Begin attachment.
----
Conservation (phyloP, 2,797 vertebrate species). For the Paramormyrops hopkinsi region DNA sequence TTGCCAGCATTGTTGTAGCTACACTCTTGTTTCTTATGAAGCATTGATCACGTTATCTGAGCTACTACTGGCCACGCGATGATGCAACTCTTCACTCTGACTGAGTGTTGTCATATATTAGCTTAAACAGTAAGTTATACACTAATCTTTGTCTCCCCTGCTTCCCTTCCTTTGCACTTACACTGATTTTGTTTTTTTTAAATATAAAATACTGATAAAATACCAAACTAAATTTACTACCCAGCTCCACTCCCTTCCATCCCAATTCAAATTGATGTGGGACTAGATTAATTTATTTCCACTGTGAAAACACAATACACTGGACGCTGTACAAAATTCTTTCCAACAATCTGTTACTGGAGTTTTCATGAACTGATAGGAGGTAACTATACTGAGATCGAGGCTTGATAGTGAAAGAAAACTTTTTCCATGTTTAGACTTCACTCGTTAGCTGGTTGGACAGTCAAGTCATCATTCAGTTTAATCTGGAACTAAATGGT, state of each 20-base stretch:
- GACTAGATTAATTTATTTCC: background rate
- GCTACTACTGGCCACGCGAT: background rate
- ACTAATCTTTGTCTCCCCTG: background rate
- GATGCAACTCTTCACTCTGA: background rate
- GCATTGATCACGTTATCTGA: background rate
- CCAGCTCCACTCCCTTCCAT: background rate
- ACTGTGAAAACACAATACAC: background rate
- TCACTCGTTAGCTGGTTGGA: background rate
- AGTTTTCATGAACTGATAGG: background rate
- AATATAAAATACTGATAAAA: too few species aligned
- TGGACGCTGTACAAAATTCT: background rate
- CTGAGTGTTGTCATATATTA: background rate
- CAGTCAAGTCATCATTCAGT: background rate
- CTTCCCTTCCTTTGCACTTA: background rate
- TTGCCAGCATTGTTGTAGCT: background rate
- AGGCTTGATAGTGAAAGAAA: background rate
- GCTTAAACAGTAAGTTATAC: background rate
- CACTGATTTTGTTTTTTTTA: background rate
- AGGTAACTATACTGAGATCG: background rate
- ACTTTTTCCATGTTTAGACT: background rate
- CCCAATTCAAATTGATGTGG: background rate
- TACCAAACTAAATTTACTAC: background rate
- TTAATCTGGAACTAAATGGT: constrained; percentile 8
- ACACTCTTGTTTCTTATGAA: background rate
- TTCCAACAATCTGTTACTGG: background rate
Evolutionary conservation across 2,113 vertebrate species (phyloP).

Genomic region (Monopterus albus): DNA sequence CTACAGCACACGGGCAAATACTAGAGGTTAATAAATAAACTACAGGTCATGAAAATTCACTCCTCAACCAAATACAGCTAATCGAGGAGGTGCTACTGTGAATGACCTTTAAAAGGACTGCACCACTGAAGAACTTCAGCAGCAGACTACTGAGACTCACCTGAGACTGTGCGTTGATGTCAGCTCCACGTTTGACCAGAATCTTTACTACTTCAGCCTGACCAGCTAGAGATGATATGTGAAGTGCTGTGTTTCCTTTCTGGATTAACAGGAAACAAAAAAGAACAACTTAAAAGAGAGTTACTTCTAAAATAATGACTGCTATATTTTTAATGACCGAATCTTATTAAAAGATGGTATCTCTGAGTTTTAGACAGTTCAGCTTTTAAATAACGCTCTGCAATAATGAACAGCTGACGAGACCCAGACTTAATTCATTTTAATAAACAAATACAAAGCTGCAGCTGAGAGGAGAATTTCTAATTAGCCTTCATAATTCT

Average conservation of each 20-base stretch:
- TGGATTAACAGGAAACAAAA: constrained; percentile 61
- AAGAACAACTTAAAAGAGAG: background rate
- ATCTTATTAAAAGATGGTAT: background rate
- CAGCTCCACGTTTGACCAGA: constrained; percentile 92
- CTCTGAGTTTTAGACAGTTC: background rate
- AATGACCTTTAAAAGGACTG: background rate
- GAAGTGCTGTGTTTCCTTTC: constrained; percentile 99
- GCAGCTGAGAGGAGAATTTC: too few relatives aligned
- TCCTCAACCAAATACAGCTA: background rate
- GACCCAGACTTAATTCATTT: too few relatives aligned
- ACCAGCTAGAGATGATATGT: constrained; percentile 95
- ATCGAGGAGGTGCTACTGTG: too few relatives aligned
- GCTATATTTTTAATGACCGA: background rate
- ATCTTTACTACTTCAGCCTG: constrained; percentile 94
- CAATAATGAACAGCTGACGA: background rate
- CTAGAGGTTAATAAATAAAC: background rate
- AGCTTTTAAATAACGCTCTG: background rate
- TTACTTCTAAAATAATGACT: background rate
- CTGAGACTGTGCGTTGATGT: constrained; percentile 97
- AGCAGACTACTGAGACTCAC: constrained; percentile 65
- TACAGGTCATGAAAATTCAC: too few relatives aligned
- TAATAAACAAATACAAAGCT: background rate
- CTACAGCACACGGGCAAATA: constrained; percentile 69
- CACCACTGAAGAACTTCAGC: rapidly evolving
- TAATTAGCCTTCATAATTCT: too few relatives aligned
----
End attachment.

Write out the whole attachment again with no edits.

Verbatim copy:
Conservation (phyloP, 2,797 vertebrate species). For the Paramormyrops hopkinsi region DNA sequence TTGCCAGCATTGTTGTAGCTACACTCTTGTTTCTTATGAAGCATTGATCACGTTATCTGAGCTACTACTGGCCACGCGATGATGCAACTCTTCACTCTGACTGAGTGTTGTCATATATTAGCTTAAACAGTAAGTTATACACTAATCTTTGTCTCCCCTGCTTCCCTTCCTTTGCACTTACACTGATTTTGTTTTTTTTAAATATAAAATACTGATAAAATACCAAACTAAATTTACTACCCAGCTCCACTCCCTTCCATCCCAATTCAAATTGATGTGGGACTAGATTAATTTATTTCCACTGTGAAAACACAATACACTGGACGCTGTACAAAATTCTTTCCAACAATCTGTTACTGGAGTTTTCATGAACTGATAGGAGGTAACTATACTGAGATCGAGGCTTGATAGTGAAAGAAAACTTTTTCCATGTTTAGACTTCACTCGTTAGCTGGTTGGACAGTCAAGTCATCATTCAGTTTAATCTGGAACTAAATGGT, state of each 20-base stretch:
- GACTAGATTAATTTATTTCC: background rate
- GCTACTACTGGCCACGCGAT: background rate
- ACTAATCTTTGTCTCCCCTG: background rate
- GATGCAACTCTTCACTCTGA: background rate
- GCATTGATCACGTTATCTGA: background rate
- CCAGCTCCACTCCCTTCCAT: background rate
- ACTGTGAAAACACAATACAC: background rate
- TCACTCGTTAGCTGGTTGGA: background rate
- AGTTTTCATGAACTGATAGG: background rate
- AATATAAAATACTGATAAAA: too few species aligned
- TGGACGCTGTACAAAATTCT: background rate
- CTGAGTGTTGTCATATATTA: background rate
- CAGTCAAGTCATCATTCAGT: background rate
- CTTCCCTTCCTTTGCACTTA: background rate
- TTGCCAGCATTGTTGTAGCT: background rate
- AGGCTTGATAGTGAAAGAAA: background rate
- GCTTAAACAGTAAGTTATAC: background rate
- CACTGATTTTGTTTTTTTTA: background rate
- AGGTAACTATACTGAGATCG: background rate
- ACTTTTTCCATGTTTAGACT: background rate
- CCCAATTCAAATTGATGTGG: background rate
- TACCAAACTAAATTTACTAC: background rate
- TTAATCTGGAACTAAATGGT: constrained; percentile 8
- ACACTCTTGTTTCTTATGAA: background rate
- TTCCAACAATCTGTTACTGG: background rate
Evolutionary conservation across 2,113 vertebrate species (phyloP).

Genomic region (Monopterus albus): DNA sequence CTACAGCACACGGGCAAATACTAGAGGTTAATAAATAAACTACAGGTCATGAAAATTCACTCCTCAACCAAATACAGCTAATCGAGGAGGTGCTACTGTGAATGACCTTTAAAAGGACTGCACCACTGAAGAACTTCAGCAGCAGACTACTGAGACTCACCTGAGACTGTGCGTTGATGTCAGCTCCACGTTTGACCAGAATCTTTACTACTTCAGCCTGACCAGCTAGAGATGATATGTGAAGTGCTGTGTTTCCTTTCTGGATTAACAGGAAACAAAAAAGAACAACTTAAAAGAGAGTTACTTCTAAAATAATGACTGCTATATTTTTAATGACCGAATCTTATTAAAAGATGGTATCTCTGAGTTTTAGACAGTTCAGCTTTTAAATAACGCTCTGCAATAATGAACAGCTGACGAGACCCAGACTTAATTCATTTTAATAAACAAATACAAAGCTGCAGCTGAGAGGAGAATTTCTAATTAGCCTTCATAATTCT

Average conservation of each 20-base stretch:
- TGGATTAACAGGAAACAAAA: constrained; percentile 61
- AAGAACAACTTAAAAGAGAG: background rate
- ATCTTATTAAAAGATGGTAT: background rate
- CAGCTCCACGTTTGACCAGA: constrained; percentile 92
- CTCTGAGTTTTAGACAGTTC: background rate
- AATGACCTTTAAAAGGACTG: background rate
- GAAGTGCTGTGTTTCCTTTC: constrained; percentile 99
- GCAGCTGAGAGGAGAATTTC: too few relatives aligned
- TCCTCAACCAAATACAGCTA: background rate
- GACCCAGACTTAATTCATTT: too few relatives aligned
- ACCAGCTAGAGATGATATGT: constrained; percentile 95
- ATCGAGGAGGTGCTACTGTG: too few relatives aligned
- GCTATATTTTTAATGACCGA: background rate
- ATCTTTACTACTTCAGCCTG: constrained; percentile 94
- CAATAATGAACAGCTGACGA: background rate
- CTAGAGGTTAATAAATAAAC: background rate
- AGCTTTTAAATAACGCTCTG: background rate
- TTACTTCTAAAATAATGACT: background rate
- CTGAGACTGTGCGTTGATGT: constrained; percentile 97
- AGCAGACTACTGAGACTCAC: constrained; percentile 65
- TACAGGTCATGAAAATTCAC: too few relatives aligned
- TAATAAACAAATACAAAGCT: background rate
- CTACAGCACACGGGCAAATA: constrained; percentile 69
- CACCACTGAAGAACTTCAGC: rapidly evolving
- TAATTAGCCTTCATAATTCT: too few relatives aligned